It happened very quietly last week: A press release from the New York Racing Association announced that the Panama-born Luis Grandison had been hired full time to provide calls in Spanish at Aqueduct Racetrack in Queens, Belmont Park and Saratoga Springs.
Turns out the NYRA is the first racetrack operator in the United States to offer year-round Spanish-language race calls, which seems long overdue given the popularity of horse racing among Latinos.
Grandison, 57, originally studied journalism at the University of Panama. “I started out being a political reporter there,” he told Fox News Latino. But after a friend invited him to see a race at the Presidente Remón Hippodrome he fell in love with the sport; he started calling races in 1978.
“There’s only one racetrack to speak of in the entire country,” Grandison told Fox News Latino, “but there are more than 20 Panamanian jockeys in the U.S.”
NYRA president and CEO, Chris Kay, said in a press release, “Luis is a talented and enthusiastic individual, and we are thrilled to hire him.”
He added, “Our sport has a very large and dedicated following in the Hispanic and Latino communities, and this important initiative will help enhance and personalize the guest experience for our Spanish speaking fan base.”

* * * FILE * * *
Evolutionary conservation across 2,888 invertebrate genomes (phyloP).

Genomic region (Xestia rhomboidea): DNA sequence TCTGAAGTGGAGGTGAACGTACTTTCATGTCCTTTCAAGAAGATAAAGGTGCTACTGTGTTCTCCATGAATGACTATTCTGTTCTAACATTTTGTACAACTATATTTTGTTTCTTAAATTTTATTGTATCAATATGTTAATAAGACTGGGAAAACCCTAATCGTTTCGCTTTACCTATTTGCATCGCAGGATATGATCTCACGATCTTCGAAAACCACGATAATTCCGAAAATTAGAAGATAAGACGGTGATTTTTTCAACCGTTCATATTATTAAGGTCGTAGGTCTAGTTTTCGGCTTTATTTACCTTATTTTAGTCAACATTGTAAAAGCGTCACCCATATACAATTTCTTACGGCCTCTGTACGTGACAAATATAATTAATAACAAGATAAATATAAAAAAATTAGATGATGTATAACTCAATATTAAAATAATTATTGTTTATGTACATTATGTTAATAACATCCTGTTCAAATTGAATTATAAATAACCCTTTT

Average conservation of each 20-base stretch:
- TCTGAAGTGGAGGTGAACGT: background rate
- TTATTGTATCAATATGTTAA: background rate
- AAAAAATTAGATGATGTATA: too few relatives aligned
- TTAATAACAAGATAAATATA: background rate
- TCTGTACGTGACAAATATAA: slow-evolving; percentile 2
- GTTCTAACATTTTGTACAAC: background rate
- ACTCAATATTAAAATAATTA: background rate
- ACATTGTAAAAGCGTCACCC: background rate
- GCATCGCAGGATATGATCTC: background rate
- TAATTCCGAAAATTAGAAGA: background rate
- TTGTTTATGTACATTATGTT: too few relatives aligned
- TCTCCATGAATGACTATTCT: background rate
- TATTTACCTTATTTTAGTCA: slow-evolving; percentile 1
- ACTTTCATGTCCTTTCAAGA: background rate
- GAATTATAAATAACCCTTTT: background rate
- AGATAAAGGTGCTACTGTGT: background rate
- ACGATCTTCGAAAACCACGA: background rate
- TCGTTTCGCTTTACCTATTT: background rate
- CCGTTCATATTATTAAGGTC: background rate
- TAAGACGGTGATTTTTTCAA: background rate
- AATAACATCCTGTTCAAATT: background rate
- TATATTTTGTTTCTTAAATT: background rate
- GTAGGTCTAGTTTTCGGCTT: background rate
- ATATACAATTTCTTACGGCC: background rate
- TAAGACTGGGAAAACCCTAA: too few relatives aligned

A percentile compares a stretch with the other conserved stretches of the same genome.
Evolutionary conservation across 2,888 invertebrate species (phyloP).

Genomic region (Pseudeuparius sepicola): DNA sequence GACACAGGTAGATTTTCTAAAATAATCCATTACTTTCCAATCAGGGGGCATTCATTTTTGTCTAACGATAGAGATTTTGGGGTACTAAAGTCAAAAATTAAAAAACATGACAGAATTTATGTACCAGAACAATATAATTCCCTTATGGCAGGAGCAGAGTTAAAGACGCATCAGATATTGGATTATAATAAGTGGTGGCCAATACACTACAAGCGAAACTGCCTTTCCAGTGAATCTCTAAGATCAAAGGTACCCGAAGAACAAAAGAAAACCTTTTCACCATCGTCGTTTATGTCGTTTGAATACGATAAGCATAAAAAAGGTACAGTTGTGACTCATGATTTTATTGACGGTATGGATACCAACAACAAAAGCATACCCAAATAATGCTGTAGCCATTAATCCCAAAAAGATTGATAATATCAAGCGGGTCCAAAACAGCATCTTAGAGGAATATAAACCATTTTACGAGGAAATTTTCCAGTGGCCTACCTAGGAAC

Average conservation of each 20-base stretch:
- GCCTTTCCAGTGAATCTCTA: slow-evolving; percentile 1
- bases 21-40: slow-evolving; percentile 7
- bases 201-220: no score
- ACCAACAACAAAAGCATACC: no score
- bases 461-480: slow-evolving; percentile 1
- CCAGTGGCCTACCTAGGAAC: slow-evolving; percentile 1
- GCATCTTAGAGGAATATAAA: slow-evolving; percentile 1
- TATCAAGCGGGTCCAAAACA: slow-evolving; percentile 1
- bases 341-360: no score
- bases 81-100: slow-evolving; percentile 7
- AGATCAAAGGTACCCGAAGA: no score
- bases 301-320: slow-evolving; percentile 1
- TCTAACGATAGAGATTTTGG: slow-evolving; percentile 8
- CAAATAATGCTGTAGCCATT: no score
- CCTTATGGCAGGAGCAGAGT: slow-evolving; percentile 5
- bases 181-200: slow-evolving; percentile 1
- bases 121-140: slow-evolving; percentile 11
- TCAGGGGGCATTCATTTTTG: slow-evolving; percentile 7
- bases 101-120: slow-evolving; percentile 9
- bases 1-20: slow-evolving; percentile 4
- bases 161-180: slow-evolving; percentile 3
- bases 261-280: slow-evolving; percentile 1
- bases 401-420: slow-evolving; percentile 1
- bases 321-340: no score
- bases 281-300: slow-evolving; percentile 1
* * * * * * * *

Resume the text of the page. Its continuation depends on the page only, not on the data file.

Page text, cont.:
The association wasted no time putting Grandison – who has worked before with the NYRA, doing occasional Spanish-language broadcasts – to work: This past weekend, he got to call the Wood Memorial Stakes, the most important event on the Aqueduct calendar.
Asked what the major difference was between English- and Spanish-language calls of horse races is, Grandison answered, “Maybe the main difference is that in Spanish there’s a little more emotion. We live the races a little bit more.”
According to the NYRA release, Grandison’s calls will be available at the association’s tracks, on its website, as an option on Racetrack Television Network simulcasts, as well as to residential subscribers to the DISH Network.
Bill Vourvoulias (@bvourvoulias) is an editor at Fox News Latino.